Friday 23 February 2018
 

Lake Clarity

Green substrate; Source: M. Sweeney, Tahoe Project

The causes of Lake Tahoe’s clarity decline have been identified as fine sediment, nitrogen and phosphorus. Fine sediment, the greatest contributor to clarity decline, travels to the Lake primarily via stormwater from urban areas.

 

Maintain Roads and Infrastructure for a Clear Lake Tahoe, Kraatz (3)

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Peter Kraatz: Maintain Roads and Infrastructure for a Clear Lake Tahoe (3) 13:25


 

“Living in the Tahoe Basin is a privilege,” says Peter Kraatz, Deputy Director of Public Works at Placer County. “If you go back a hundred years there was a big push to turn it into a national park. It is not a national park. It is a sensitive landscape though. It got developed the way that it did. We are trying to correct the way it got developed in the past and make it a better place,” he says. Kraatz sees private property owners as stewards of the Tahoe Basin, in partnership with local government. He says, “I feel like in the Tahoe Basin we really should put a lot of emphasis on the fact that we live in a very special, place, in a very sensitive environment that has a higher bar for protecting the environment. If we want to continue to live around an incredible gem of a water body and still keep the economy going we have to look to ourselves for the solution.” 

 

 

Existing infrastructure such as roads and bike paths can be operated and maintained to help Lake Tahoe clarity. photo: Tahoe City Bike Path source: Tahoe City Public Utility District

 

Clear Path to a Clear Lake Tahoe, Kouyoumdjian (2)

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Patty Kouyoumdjian: Clear Path to a Clear Lake Tahoe (2) 7:03

 

 

In this interview, Patty Kouyoumdjian, Executive Officer at California’s Lahontan Regional Water Quality Control Board, reflects on the challenge of “being able to financially pay for some of these [water quality improvement] measures, not just in the short term but in outgoing years.” She notes that while collaborative culture is an asset, the mechanics of coordinating across local, state and federal agencies can be a challenge unto itself. Collaboration, she notes, is essential to success. “We can’t solve our problems in the Basin with the work of just one or two agencies,” she says, “there are other decisions and other actions that need to occur.”

 

 

photo: Reducing ultra fine sediment particles getting to Lake Tahoe will help water clarity. Blue Tahoe Wave © 2013 Michelle Sweeney

   

Clear Path to a Clear Lake Tahoe, Kouyoumdjian (1)

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Patty Kouyoumdjian: Clear Path to a Clear Lake Tahoe (1) 7:33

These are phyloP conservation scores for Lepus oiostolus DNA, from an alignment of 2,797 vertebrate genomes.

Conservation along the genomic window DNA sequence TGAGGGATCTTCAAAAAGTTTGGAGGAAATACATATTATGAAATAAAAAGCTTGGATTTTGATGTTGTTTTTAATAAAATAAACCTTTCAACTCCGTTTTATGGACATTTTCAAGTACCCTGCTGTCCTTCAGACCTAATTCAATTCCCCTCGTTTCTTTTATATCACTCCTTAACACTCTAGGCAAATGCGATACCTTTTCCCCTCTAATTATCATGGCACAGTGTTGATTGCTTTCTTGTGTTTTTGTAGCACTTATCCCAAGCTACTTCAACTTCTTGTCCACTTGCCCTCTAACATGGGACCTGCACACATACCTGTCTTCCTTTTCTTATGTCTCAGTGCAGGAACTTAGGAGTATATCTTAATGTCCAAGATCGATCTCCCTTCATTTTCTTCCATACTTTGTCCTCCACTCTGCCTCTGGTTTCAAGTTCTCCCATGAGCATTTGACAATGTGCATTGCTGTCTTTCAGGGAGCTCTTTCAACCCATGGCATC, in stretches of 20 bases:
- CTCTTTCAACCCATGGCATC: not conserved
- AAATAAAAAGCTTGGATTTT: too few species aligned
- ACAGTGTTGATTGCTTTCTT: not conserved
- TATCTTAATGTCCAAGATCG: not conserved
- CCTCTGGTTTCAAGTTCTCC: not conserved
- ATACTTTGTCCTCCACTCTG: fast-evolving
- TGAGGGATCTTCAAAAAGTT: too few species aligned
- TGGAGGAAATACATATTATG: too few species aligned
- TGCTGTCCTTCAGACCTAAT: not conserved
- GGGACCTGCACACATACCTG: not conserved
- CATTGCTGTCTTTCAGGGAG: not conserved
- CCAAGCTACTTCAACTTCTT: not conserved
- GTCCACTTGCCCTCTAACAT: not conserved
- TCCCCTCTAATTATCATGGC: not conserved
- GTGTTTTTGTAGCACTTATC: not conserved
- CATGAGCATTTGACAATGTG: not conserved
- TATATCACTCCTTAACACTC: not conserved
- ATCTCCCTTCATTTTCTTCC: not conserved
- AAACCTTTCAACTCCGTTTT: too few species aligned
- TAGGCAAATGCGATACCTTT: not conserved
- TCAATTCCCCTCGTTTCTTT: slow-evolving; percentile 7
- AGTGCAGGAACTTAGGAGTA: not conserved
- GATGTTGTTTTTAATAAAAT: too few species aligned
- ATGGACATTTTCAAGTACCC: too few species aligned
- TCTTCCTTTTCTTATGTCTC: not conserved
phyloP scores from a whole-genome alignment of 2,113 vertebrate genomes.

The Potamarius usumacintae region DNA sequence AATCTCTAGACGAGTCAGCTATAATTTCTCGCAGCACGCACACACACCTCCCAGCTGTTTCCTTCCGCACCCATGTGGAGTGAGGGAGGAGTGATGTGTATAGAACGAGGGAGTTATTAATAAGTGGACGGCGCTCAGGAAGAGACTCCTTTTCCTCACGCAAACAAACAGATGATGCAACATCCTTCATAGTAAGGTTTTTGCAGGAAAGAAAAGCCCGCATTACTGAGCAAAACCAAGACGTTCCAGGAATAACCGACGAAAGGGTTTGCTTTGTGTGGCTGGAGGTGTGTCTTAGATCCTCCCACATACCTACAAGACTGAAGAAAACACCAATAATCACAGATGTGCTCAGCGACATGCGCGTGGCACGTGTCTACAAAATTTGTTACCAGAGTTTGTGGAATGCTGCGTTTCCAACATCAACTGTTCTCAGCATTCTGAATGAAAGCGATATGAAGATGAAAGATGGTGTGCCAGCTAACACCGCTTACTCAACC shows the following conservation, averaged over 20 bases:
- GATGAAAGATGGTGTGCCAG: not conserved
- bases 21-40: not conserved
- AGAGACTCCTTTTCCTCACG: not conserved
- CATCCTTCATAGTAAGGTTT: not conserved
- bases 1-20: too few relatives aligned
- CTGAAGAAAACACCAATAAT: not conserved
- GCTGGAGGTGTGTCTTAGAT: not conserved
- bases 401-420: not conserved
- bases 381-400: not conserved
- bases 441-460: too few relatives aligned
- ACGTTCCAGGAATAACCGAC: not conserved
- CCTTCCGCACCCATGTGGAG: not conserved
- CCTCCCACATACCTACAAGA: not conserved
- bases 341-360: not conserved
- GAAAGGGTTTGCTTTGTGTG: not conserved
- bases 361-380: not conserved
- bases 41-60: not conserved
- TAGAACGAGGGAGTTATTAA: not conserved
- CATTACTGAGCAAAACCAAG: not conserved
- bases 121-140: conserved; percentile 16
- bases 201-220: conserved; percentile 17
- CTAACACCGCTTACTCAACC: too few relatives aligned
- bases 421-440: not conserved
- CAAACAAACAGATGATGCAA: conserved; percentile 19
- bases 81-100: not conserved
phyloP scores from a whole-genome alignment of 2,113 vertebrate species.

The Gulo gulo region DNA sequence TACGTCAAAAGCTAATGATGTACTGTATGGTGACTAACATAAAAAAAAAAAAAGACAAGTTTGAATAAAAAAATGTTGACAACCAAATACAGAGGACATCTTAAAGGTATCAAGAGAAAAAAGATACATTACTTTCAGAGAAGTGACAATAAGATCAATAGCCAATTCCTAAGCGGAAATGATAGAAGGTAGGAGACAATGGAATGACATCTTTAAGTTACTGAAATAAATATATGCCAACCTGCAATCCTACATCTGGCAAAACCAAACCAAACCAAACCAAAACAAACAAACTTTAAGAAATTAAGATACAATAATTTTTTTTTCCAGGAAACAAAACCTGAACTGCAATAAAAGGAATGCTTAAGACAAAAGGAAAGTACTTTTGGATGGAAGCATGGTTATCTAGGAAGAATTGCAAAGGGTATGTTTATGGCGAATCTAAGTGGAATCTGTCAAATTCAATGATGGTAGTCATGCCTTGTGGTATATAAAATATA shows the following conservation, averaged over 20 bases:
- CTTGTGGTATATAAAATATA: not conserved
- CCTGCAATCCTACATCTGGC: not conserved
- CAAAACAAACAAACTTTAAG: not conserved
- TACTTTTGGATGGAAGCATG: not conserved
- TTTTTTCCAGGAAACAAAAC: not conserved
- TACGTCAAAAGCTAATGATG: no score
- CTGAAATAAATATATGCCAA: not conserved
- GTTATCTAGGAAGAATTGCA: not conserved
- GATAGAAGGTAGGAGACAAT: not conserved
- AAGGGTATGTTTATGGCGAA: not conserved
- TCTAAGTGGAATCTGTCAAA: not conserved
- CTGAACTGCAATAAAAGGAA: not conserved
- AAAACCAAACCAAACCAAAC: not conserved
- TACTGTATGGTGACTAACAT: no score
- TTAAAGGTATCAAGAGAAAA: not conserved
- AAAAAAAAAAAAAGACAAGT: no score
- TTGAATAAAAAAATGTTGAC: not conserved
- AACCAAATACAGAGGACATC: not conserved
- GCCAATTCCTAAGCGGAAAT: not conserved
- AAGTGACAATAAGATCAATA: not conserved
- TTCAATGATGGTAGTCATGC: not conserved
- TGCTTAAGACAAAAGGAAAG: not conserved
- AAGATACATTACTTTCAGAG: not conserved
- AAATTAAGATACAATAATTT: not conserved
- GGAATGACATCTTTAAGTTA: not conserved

There is a clear path we can take to restore Lake Tahoe’s clarity according to Patty Kouyoumdjian, Executive Officer of the Lahontan Regional Water Quality Control Board. She says, “I think we are very clear on where the sources of pollution are and I think we are relatively set on what actions need to happen to improve lake clarity”. In this 2012 Tahoe Project interview Kouyoumdjian emphasizes the “true and hard and real measures that we have to reach,” talking about the reductions in ultra-fine particles that have to be made at Lake Tahoe by 2026. She says, we now have “a very clear roadmap of what we need to do,” to accomplish our goal of water clarity at Lake Tahoe.

 

photo: Reducing ultra fine sediment particles getting to Lake Tahoe will help water clarity. Blue Tahoe Wave © 2013 Michelle Sweeney

 

Cost-Effective Steps to a Clear Lake Tahoe, Larsen (1)

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Bob Larsen: Cost-Effective Steps to a Clear Lake Tahoe (1) 8:11

 

Bob Larsen is Staff Scientist at the Lahontan Regional Water Quality Control Board. In this 2012 interview he says, “I think the Total Maximum Daily Load (TMDL) provided us with the opportunity to be more involved in the process [of solving Lake Tahoe clarity decline], to engage with the scientific community and our implementing partners to figure out, to better understand, the problem and to better understand what the potential solutions might be—to be a more-active partner in the restoration of Lake Tahoe’s transparency.”

 

photo: Maintaining and operating roads is a big step toward water clarity. Emerald Bay Moraine © 2013 Michelle Sweeney

   

Maintain Roads and Infrastructure for a Clear Lake Tahoe, Kraatz (1)

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Peter Kraatz: Maintain Roads and Infrastructure for a Clear Lake Tahoe (1) 11:16


Public Works professionals throughout the Lake Tahoe Basin are striving to meet the Clarity Challenge—to reduce the number of ultra-fine sediment particles that get to Lake Tahoe every year by one-third by 2026. This is no small task. Among them is Peter Kraatz, Deputy Director of Public Works at Placer County. In this 2012 interview Kraatz talks about the “preferred design approach” engineers use to design systems that reduce the transport of ultra-fine sediment to Lake Tahoe. 

 

Existing infrastructure such as roads and bike paths can be operated and maintained to help Lake Tahoe clarity. photo: Tahoe City Bike Path source: Tahoe City Public Utility District

   

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